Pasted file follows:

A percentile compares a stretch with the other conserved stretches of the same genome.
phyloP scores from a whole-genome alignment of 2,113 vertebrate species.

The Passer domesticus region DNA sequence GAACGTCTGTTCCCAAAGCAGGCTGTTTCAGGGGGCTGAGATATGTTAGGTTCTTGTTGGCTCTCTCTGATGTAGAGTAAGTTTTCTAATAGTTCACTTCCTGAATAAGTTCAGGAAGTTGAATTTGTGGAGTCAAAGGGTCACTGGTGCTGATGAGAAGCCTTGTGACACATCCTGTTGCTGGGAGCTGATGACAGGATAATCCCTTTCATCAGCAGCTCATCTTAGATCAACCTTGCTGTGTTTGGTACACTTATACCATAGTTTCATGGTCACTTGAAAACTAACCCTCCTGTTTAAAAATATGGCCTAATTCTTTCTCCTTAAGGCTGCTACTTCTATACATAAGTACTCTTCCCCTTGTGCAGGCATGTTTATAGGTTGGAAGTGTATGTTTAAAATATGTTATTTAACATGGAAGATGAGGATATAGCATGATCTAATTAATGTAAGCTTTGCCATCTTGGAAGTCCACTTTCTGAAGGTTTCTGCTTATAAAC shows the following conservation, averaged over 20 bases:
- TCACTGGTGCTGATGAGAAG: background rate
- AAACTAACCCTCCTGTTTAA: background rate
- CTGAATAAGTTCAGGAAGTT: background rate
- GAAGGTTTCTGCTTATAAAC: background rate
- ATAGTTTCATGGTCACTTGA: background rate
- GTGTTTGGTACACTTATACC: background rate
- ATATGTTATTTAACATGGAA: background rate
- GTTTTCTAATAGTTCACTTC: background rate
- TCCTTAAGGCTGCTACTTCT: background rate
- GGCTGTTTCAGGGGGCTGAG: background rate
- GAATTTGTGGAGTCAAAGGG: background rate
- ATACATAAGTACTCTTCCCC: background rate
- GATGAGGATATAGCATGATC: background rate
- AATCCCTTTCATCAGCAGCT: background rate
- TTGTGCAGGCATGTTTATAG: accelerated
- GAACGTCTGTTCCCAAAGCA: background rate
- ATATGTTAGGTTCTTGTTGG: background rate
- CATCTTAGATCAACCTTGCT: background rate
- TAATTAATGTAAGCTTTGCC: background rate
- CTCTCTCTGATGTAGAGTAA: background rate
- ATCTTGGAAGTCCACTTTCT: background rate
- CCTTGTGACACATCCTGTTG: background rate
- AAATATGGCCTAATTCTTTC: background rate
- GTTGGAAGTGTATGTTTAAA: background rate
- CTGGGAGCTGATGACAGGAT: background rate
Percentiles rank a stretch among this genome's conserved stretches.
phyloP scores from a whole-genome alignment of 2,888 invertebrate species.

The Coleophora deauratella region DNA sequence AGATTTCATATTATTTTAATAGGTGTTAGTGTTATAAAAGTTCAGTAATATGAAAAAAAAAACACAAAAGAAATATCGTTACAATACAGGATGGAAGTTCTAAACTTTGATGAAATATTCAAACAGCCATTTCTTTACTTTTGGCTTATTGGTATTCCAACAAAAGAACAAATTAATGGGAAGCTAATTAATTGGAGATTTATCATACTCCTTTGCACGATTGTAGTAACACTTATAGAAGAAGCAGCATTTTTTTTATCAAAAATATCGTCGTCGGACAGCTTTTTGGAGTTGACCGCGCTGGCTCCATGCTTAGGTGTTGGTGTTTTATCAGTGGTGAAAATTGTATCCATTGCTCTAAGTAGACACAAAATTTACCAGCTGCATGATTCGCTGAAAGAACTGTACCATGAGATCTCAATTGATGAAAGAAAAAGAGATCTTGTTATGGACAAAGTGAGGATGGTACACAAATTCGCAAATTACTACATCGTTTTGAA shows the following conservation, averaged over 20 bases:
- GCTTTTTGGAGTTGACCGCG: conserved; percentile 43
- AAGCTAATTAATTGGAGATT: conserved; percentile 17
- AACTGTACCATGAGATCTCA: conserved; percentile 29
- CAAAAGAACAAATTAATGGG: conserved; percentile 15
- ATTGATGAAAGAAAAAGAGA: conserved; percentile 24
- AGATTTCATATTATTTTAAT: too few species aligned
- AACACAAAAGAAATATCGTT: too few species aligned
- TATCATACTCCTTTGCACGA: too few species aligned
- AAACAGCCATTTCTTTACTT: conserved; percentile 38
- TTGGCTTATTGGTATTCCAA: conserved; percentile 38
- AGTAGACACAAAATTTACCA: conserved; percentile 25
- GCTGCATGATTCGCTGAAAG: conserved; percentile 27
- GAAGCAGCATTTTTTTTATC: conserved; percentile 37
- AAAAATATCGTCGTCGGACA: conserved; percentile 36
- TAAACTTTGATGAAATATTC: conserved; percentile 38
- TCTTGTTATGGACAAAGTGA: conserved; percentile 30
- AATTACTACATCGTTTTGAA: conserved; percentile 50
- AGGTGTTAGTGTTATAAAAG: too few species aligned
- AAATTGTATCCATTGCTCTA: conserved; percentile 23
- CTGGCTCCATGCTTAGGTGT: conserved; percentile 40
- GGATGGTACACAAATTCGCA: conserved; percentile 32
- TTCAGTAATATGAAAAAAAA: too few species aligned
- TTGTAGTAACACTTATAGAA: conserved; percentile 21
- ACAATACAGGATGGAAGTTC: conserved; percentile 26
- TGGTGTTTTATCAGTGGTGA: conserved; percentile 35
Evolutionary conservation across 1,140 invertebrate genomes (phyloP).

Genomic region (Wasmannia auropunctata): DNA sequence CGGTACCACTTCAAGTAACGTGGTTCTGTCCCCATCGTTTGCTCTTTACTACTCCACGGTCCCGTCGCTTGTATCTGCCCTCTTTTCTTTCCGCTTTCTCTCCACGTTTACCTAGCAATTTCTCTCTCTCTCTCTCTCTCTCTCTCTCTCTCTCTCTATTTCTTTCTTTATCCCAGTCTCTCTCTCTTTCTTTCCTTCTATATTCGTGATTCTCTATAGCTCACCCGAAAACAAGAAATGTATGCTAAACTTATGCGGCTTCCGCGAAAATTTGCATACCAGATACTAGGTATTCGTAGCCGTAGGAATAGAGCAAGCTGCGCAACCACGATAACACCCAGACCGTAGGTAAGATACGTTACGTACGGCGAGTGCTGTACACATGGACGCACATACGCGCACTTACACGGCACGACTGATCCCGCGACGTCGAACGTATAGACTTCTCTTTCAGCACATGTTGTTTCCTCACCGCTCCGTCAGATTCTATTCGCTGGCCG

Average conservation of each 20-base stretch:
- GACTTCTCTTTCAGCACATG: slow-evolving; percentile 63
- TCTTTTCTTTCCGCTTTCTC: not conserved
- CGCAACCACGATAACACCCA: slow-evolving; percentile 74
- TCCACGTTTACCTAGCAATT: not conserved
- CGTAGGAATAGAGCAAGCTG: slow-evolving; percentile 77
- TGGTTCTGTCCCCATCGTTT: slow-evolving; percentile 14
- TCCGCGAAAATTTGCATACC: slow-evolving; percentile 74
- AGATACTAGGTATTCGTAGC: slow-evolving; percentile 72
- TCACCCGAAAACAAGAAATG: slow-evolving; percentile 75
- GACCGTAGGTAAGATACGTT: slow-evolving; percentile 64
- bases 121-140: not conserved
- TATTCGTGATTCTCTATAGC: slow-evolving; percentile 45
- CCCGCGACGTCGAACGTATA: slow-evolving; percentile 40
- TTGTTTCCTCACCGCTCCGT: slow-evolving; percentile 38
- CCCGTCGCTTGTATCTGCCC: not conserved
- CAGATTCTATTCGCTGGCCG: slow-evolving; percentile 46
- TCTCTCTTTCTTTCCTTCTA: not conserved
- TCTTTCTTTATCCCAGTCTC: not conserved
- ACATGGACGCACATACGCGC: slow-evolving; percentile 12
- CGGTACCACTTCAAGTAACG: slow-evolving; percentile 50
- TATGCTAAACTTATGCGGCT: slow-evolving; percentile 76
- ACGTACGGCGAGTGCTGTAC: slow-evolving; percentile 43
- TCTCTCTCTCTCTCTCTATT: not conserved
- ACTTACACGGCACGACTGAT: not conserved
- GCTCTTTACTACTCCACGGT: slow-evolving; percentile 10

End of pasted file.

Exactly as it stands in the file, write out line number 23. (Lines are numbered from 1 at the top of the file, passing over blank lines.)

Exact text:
- CTCTCTCTGATGTAGAGTAA: background rate